4. Can I submit to the leadership?

This is potentially the most inflammatory of these points. Perhaps it would help for me to break it down into two parts:

a) Can you submit?

For many submission is a dirty word, and language such as “submit to your leaders” in a church context suggests a thuggish, totalitarian religious regime that wants to crack the whip and keep everyone in line! But submission is a fundamental requirement for all who want to be fruitful, faithful members of a local church. Consider this scripture:

“Obey your leaders and submit to them, for they are keeping watch over your souls, as those who will have to give an account. Let them do this with joy and not with groaning, for that would be of no advantage to you.” (Hebrews 13 v 17)

The Bible implies that we will have leaders over us and it challenges us to submit to their leadership. Notice that it doesn’t tell us to submit if we want, to whom we want, when we want. It simply charges us to submit. By joining a local church you are by default placing yourself under leadership, therefore choosing the right local church to belong to is crucially important.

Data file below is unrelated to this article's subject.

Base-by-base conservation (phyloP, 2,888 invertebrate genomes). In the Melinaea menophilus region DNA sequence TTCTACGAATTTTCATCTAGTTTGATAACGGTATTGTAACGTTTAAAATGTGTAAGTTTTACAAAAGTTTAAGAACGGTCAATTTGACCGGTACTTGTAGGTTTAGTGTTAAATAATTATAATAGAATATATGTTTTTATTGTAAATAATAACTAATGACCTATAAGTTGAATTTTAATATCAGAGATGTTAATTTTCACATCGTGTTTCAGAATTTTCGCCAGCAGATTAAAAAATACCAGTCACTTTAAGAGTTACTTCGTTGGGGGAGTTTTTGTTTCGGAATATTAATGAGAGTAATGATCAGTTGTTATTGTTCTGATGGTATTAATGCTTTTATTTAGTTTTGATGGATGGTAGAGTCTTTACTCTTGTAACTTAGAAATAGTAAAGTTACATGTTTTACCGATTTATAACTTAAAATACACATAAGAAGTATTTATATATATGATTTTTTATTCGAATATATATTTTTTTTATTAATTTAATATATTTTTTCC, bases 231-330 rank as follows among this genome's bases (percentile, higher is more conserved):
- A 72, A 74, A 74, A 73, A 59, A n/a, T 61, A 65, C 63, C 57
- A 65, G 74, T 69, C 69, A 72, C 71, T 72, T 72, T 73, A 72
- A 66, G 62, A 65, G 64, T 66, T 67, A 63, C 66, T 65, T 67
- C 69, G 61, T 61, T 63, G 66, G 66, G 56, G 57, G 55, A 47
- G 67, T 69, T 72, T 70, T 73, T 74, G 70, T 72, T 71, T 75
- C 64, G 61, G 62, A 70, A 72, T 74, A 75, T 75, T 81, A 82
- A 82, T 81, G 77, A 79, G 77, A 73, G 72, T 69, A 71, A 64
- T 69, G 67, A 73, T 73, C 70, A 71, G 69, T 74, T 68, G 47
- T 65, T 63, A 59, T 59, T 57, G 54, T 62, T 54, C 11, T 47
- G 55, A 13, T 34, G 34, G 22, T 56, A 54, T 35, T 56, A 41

b) Can you submit to these leaders?

As a leader I can honestly say that knowing that I will one day stand before God and have to give an account for the souls of all those I have the privilege to lead is sobering…and terrifying! Like the vast majority of church leaders that I know, I don’t take leadership lightly. 7 years into leading Hill City and I still struggle to believe that anyone in their right mind would want to be part of a church that I lead, let alone allow me to speak into their lives! I still shudder when I read the qualifications required of an elder, as laid out by Paul in 1 Timothy and Titus. And I know that those I am called to serve are commanded to watch me and learn from me and even copy what I do: